—A Cidara Therapeutics antifungal received FDA approval. The affirmative regulatory decision for intravenously infused rezfungin, brand name Rezzayo, covers the treatment of candidemia and invasive candidiasis in adults who have limited treatment options for these infections. The drug is still under regulatory review in Europe. Rezzayo will be commercialized by Melinta Therapeutics, which acquired U.S. rights to the drug in 2021. Cidara licensed drug rights to Mundipharma for all other markets.

Dealing With Rejection

—Incyte’s approved myelofibrosis drug, ruxolitinib, failed to secure an additional approval for an extended-release formulation. According to Incyte, the FDA acknowledged that the study results met the goal of showing bioequivalence to the currently available version of the drug, marketed as Jakafi. Without disclosing specifics, Incyte said the FDA “identified additional requirements for approval.” The company said it plans to meet with the agency to discuss the next steps.

—The FDA rejected AbbVie’s application for its Parkinson’s disease treatment, ABBV-951. The drug/device combination product subcutaneously administers a solution of the prodrugs carbidopa and levodopa to treat the movement problems associated with Parkinson’s. According to AbbVie, the FDA asked for more information about the pump part of the product. No questions about safety or efficacy were raised, nor did the agency did not ask for another clinical trial. AbbVie said it plans to resubmit its application as soon as possible.

I Need Advice

—A Brainstorm Cell Therapeutics’ amyotrophic lateral sclerosis drug application that was sent back as incomplete will get a hearing in another forum—an FDA advisory committee. Last November, the FDA sent Brainstorm a refuse-to-file letter, telling the biotech that its application for the experimental ALS therapy, Nurown, needed more data. Prior to the submission of the biologics license application, the FDA recommended that the company run another clinical trial.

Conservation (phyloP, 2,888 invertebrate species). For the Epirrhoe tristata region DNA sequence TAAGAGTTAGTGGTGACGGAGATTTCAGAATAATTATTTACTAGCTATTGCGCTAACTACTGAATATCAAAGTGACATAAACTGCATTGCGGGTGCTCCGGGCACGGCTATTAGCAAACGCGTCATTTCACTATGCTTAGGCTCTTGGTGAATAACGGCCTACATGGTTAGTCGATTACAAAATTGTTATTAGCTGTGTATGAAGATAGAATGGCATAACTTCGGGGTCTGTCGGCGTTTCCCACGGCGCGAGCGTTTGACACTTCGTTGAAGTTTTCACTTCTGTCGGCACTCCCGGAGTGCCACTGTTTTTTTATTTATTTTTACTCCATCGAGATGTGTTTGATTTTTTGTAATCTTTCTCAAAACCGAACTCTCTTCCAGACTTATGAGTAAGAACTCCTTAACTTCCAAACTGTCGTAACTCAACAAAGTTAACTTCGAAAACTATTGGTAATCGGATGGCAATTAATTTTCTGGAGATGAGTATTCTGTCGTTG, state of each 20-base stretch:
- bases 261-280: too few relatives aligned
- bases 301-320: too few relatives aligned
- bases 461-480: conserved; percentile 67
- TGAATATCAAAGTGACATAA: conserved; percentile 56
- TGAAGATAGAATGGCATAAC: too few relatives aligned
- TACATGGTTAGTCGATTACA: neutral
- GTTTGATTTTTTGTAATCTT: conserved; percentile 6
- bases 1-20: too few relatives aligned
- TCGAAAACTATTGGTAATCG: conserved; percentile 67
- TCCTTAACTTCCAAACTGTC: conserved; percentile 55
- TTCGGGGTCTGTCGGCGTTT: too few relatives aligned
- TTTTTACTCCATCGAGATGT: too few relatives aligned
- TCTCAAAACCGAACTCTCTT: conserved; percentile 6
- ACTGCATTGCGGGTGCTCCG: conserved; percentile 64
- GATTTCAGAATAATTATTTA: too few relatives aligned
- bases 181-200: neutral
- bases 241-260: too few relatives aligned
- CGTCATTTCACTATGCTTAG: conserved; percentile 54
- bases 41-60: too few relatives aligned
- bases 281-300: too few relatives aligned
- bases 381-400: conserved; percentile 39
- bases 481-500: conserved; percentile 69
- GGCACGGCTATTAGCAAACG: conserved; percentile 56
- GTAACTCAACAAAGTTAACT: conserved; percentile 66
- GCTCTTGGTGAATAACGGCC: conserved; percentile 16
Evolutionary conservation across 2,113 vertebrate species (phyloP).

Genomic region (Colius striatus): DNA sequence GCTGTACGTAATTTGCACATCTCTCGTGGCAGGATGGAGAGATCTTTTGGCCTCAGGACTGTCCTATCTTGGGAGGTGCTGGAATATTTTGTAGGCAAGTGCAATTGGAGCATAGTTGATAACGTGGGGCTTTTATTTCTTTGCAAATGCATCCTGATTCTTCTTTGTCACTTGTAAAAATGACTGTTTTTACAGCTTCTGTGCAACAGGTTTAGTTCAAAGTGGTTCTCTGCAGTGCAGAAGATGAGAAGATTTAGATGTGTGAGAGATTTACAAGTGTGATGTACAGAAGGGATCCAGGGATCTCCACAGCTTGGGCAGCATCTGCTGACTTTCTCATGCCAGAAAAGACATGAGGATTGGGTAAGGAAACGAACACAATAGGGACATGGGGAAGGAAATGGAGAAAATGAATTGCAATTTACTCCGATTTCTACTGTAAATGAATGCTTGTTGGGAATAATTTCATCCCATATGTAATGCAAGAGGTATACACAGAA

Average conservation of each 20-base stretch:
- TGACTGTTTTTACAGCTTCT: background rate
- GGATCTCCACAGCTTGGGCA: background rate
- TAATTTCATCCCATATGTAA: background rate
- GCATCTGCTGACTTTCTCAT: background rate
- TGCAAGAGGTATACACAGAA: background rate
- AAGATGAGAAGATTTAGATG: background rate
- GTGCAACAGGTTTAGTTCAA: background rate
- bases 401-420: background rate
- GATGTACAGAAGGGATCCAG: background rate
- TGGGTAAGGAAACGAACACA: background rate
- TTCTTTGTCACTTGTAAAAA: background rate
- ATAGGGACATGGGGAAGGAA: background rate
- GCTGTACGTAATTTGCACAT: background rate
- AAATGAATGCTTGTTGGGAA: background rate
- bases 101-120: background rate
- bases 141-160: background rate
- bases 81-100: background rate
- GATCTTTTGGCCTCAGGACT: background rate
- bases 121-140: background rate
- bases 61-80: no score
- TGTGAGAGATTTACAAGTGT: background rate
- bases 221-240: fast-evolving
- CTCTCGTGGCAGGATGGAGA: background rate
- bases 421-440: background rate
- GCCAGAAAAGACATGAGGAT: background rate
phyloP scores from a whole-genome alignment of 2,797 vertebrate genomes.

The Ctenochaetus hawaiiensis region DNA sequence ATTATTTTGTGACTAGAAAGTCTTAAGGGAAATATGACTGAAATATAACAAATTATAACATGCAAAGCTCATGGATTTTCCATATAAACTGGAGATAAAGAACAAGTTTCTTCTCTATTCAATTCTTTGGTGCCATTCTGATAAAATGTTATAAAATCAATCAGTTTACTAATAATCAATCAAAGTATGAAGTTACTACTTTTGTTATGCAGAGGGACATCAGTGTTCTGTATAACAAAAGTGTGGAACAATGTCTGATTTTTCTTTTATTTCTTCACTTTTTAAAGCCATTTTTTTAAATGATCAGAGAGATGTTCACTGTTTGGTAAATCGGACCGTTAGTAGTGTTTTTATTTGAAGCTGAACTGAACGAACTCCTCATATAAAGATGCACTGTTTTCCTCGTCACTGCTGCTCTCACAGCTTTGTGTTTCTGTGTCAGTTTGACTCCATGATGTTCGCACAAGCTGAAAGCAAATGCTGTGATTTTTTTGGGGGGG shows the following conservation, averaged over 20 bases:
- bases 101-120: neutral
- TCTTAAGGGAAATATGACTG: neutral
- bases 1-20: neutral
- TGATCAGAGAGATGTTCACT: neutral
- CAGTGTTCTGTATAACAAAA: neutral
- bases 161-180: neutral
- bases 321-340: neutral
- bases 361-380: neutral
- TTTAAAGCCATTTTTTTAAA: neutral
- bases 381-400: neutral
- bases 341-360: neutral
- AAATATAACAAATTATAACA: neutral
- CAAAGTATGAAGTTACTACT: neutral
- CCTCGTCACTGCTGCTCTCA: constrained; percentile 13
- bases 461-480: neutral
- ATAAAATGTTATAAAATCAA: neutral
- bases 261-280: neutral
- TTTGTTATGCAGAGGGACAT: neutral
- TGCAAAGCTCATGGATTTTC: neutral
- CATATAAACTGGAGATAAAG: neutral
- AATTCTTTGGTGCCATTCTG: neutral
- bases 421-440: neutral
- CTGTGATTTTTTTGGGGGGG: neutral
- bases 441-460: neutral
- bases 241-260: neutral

Brainstorm responded by asking the agency to review the application anyway, a procedure called “file over protest.” This step returns the application to active review. Brainstorm said it has submitted an amendment to the application that responds to most of the agency’s questions. The FDA said it will convene an advisory committee to weigh in on the application. The date for that meeting has not yet been set.

—An experimental Biogen drug for a rare form of amyotrophic lateral sclerosis caused by mutations to the SOD1 gene received a mixed recommendation from an FDA advisory committee. The drug, tofersen, is an antisense nucleotide designed to bind to and degrade SOD1 messenger RNA. Biogen has said trial results showing reductions in SOD1 protein and neurofilaments, filaments found in neurons that could be indicative of neurodegeneration, suggest the drug is slowing the disease’s progress.

The advisory committee voted unanimously that reduction in neurofilaments in the blood is reasonably likely to predict benefit in ALS patients who have the SOD1 mutation. However, on the question of whether the available clinical data provide substantial evidence of the drug’s effects on such patients, three members voted yes, five voted no, and one abstained. The FDA’s target date for a regulatory decision is April 25.

No Hold on Me Anymore

—The FDA lifted a partial hold that had been in place on a Phase 1/2 test of BLU-222, an experimental treatment for advanced solid tumors. The drug is designed to block CDK2, an enzyme that is associated with tumor growth. The FDA’s partial hold on the study was due to visual adverse events reported in some patients. The company said it will now work with study investigators to resume enrollment.

—Vigil Neuroscience had a partial clinical hold lifted on VGL101, an antibody drug in development for treating a rare leukodystrophy called ALSP. Though the FDA cleared the biotech to begin human testing of its drug in late 2021, the agency allowed dosing only up to 20 mg per kilogram of patient weight. The partial hold applied to doses higher than that limit. The company said the FDA lifted the hold on higher doses due to supporting data from the ongoing Phase 1 study.

Don’t Say I Didn’t Warn You

—The FDA issued a warning letter to a website hosted in Singapore selling ivermectin pills to U.S. customers for the unapproved use of treating Covid-19.

Photo: Justin Sullivan, Getty Images